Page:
More specifically, it is an object of the present invention to provide a purging and priming system of the described character which will facilitate one-pull starting of an engine over an extended temperature range, which is so constructed as to discourage misuse by an inexperienced operator, including particularly overpriming of the engine, which is powered by replaceable batteries, which is reliable over an extended operating lifetime, and which requires minimum adaptation to particular engine designs and requirements.
An engine priming and air-purging system in accordance with a preferred embodiment of the present invention includes a diaphragm-type carburetor having an internal fuel reservoir as illustrated in above-identified U.S. Pat. No. 4,271,093, and a manual pump having an inlet coupled by a fuel line through the carburetor reservoir to a fuel supply or tank. The pump output is coupled by the fuel line to a nozzle orifice at the air intake of the carburetor. Upon activation, the pump thus draws fuel from the supply through the carburetor reservoir and ejects the fuel through the nozzle into the carburetor air intake, while at the same time purging air from the carburetor reservoir and fuel line and ejecting such air into the carburetor intake. The nozzle orifice at the carburetor air intake is such that fuel is supplied therethrough at constant flow rate under pressure from the fuel pump.
Engine priming control embodies a pressure switch positioned in the fuel line and responsive to pressure of fluids therein for differentiating between ejection of fuel and ejection of air at the air intake through the nozzle orifice. In the presently preferred embodiment of the invention, the pressure switch comprises a diaphragm switch positioned between the pump outlet and the nozzle and responsive to back-pressure of fuel in the fuel line when liquid fuel is ejected at the nozzle orifice for closing a pair of switch contacts. On the other hand, when air purged from the carburetor reservoir and fuel line is ejected at the nozzle orifice, back pressure in the fuel line is such that the pressure switch contacts remain open. An electronic timer, comprising an integration capacitor and a constant current source, is responsive to closure of the pressure switch for accumulating time durations during which liquid fuel is ejected from the nozzle orifice. Since fuel flows through the orifice at a constant rate, such accumulated time duration provides a direct indication of quantity of priming fuel ejected into the carburetor air intake. When such quantity-indicating time duration reaches a selected threshold, an indication is provided to the operator so that the operator may terminate manual priming at the pump and thereby not overprime the engine.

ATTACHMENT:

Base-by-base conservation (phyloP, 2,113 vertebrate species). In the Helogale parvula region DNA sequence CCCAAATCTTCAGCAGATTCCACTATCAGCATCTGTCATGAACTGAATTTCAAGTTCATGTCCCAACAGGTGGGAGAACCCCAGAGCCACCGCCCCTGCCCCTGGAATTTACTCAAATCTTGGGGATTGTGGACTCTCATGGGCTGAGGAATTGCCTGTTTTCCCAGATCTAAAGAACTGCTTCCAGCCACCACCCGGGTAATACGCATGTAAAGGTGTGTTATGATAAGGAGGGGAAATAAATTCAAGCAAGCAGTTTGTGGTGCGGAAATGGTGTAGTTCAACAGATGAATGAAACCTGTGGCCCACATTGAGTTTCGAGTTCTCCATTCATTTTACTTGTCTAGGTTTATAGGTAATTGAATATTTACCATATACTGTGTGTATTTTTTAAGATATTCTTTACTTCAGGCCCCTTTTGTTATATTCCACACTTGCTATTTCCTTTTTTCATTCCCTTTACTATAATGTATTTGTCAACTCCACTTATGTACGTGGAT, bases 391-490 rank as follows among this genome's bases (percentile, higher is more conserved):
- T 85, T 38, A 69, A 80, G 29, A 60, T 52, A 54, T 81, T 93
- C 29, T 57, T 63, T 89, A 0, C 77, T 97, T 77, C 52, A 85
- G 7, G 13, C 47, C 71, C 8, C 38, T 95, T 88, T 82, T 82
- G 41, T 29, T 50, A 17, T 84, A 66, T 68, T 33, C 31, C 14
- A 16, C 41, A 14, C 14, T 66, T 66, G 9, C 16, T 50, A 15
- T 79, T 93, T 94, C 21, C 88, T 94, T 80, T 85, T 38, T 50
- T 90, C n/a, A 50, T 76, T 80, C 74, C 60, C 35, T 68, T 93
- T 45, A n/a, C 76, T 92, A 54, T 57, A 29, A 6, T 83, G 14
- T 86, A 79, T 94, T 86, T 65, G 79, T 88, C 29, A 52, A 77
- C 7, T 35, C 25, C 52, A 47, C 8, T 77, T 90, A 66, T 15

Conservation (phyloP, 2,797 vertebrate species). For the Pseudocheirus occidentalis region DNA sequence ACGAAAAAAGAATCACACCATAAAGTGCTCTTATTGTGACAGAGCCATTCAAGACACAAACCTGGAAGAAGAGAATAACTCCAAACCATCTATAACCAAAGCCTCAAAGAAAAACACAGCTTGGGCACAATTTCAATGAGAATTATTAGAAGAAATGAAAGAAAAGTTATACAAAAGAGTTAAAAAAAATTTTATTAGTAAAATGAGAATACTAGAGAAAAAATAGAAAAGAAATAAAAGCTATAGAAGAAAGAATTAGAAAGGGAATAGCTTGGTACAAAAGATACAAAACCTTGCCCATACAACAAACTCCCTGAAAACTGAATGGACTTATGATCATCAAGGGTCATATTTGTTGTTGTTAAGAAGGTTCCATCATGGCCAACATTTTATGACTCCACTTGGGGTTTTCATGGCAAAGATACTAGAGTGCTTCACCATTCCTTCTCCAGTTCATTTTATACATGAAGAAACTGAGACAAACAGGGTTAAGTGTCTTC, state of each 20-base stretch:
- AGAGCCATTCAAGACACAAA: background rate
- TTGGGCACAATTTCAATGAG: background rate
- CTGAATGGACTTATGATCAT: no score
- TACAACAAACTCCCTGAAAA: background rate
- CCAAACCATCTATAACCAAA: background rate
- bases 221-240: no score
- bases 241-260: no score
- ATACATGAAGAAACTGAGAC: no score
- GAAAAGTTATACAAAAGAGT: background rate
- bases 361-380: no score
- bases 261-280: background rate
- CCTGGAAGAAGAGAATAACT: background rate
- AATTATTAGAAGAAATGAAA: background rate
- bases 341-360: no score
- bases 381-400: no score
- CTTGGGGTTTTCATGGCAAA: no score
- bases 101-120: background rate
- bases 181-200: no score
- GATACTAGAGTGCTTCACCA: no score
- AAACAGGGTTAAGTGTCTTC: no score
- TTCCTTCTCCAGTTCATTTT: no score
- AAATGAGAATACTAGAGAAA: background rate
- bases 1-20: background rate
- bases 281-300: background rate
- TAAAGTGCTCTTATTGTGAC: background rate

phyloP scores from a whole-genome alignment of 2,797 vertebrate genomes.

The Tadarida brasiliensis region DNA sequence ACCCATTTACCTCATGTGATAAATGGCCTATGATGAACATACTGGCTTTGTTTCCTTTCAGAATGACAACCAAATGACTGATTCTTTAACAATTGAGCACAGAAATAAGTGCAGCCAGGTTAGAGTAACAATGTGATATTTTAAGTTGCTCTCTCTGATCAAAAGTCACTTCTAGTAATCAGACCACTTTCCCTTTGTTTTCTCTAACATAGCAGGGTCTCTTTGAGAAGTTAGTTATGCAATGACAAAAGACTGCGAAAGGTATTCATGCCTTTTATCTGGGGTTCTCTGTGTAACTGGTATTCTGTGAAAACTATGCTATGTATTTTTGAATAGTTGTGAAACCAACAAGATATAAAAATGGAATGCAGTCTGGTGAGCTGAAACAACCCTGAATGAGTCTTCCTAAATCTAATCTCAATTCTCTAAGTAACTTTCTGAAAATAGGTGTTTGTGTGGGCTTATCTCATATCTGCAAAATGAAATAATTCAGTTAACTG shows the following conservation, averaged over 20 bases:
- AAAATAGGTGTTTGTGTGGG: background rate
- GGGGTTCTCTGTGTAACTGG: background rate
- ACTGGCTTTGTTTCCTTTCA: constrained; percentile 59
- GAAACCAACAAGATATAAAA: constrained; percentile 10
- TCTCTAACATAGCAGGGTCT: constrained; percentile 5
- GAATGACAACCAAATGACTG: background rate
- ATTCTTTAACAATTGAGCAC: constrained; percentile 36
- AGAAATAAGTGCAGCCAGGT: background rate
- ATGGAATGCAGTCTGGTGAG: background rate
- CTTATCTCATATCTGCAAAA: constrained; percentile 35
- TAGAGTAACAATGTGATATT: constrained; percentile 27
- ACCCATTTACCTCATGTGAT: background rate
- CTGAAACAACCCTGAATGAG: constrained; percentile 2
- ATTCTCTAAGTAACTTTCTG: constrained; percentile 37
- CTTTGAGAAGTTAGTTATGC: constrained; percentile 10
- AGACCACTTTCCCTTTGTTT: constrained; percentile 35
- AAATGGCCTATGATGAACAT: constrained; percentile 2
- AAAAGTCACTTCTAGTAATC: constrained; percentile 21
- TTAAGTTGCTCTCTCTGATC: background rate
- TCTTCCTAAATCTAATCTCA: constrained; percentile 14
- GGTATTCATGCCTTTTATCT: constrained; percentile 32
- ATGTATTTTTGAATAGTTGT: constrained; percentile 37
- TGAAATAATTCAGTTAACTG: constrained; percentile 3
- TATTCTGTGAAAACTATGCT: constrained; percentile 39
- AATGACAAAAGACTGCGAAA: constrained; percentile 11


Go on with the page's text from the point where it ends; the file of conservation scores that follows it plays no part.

The fuel quantity-indicating threshold may be preset and fixed at the time of manufacture. However, in the preferred embodiment of the invention, a temperature sensor is coupled to the engine and is responsive to temperature thereof for varying the time duration threshold, and thereby varying quantity of fuel ejected during the priming operation, as function of engine temperature. Furthermore, in the preferred embodiment of the invention, the integration capacitor is connected to discharge relatively slowly, over an extended time duration on the order of several minutes or more. In this way, an operator is advised not to attempt immediate repriming of the engine. The priming indicator in accordance with the presently preferred embodiment of the invention comprises an LED driven by an oscillator responsive to the timing threshold detector. The oscillator drives the LED at a low frequency visible to the human eye, preferably less than thirty hertz. Such intermittent rather than continuous illumination at the LED not only saves electrical power, but is also more readily visible in bright light.
The invention, together with additional objects, features and advantages thereof, will be best understood from the following description, the appended claims and the accompanying drawings in which:
FIG. 1 is schematic diagram of a fuel priming system in accordance with a presently preferred embodiment of the invention;
FIG. 2 is a functional block diagram of the priming control electronics in FIG. 1; and
FIG. 3 is an electrical schematic diagram of the priming control electronics in the embodiment of FIGS. 1 and 2.